The Proper Way to Pack a Fragile Shipment

Fragile items require a great deal of care to ensure they are not broken in transit. Even if you are using professional shipping services, you should still keep these tips in mind when packing delicate goods to avoid having them damaged.

Provide the Proper Cushioning

Fragile items should be surrounded by at least two inches of cushioning material such as bubble wrap or foam packing peanuts should only be used to fill in the gaps and voids. Make sure to fully wrap each item, securing your packing material with tape to keep it in place. You should also place an adequate amount of cushioning material between items such as dishes as well. A good rule of thumb is at least two inches of material between delicate goods such as dishes, vases or glassware. Fragile items should not sit directly against the walls of a box. Instead, there should be a layer of peanuts or other fill material in between to prevent items from being jarred.

Use the Right Box

Avoid using thin gift style boxes to ship any items, opt for corrugated cardboard instead. Corrugated cardboard is sturdy enough to hold heavy items without buckling, which is something you can’t be sure of with other pressboard boxes. Whenever possible, use a new box, since cardboard becomes less durable over time. If you must use an older box, check it over carefully to make sure there are no rips, tears or other damage that would make it unsafe to use. Boxes that have gotten wet might be weak once dry, so you must avoid using them.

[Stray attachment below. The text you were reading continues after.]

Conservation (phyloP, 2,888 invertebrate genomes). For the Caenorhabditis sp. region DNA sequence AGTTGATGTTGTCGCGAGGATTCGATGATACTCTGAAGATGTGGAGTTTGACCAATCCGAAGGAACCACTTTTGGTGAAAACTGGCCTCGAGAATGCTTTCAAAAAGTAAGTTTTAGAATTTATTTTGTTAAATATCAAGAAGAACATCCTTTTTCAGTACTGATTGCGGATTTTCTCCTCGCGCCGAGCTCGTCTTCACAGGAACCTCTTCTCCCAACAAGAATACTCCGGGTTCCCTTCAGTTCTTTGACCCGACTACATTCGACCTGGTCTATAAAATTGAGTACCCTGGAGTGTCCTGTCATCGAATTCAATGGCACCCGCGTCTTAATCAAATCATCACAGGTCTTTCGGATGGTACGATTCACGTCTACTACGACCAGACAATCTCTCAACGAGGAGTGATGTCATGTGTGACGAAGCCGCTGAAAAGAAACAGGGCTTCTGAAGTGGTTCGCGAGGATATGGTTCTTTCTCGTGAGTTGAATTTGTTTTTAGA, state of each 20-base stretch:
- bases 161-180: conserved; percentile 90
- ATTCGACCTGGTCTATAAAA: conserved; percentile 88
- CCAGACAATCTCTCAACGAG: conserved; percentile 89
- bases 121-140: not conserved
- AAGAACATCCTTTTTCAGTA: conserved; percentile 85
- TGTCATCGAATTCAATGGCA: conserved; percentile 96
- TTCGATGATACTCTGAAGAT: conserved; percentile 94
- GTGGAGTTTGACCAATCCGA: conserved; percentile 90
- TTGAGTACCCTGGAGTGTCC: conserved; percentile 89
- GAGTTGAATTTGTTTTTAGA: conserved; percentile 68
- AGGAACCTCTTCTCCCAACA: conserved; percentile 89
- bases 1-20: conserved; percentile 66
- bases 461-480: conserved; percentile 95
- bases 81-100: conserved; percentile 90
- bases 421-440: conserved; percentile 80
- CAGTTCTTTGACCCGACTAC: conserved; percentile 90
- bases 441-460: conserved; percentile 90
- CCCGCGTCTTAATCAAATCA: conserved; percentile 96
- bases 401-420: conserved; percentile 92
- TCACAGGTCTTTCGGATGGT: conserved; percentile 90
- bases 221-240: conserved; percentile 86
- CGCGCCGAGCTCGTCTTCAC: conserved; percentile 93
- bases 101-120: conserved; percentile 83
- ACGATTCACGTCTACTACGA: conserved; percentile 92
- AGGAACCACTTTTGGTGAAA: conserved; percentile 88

Watch the Weight

Just because you are using a very large box doesn’t mean you should pack it to the brim. All boxes have weight limits, and may easily fall apart if they are exceeded. When using a new box, the recommended weight limit may already be printed on it. Older boxes may not have this information visible; avoid used boxes that once held items that are considered dangerous or hazardous as these boxes may not be acceptable to reuse. It’s also a good idea to remain under the maximum weight limit per box, if you have reached the limit but still have room fill the remaining space in with packing material, or use a box reducing too to lower the height to fit the contents snugly.

Seal Tightly and Mark Carefully

Even if your box is already put together, you should reinforce the bottom seam with an additional piece of tape that is at least two inches wide. Pressure-sensitive plastic or nylon-reinforced filament tape is recommended, since these types are waterproof and extremely strong. Close your box by sealing the center seam shut, with three pieces of two inch wide tape and then tape the end edges of the carton so it is in a H pattern. Label the box as “fragile” on the if you like, but remember that most of the handling is done by machinery that can’t read the fragile stickers. Packing a fragile shipment really isn’t all that difficult. By using some common sense measures, you can make sure your shipment is protected, regardless of the distance it needs to travel.

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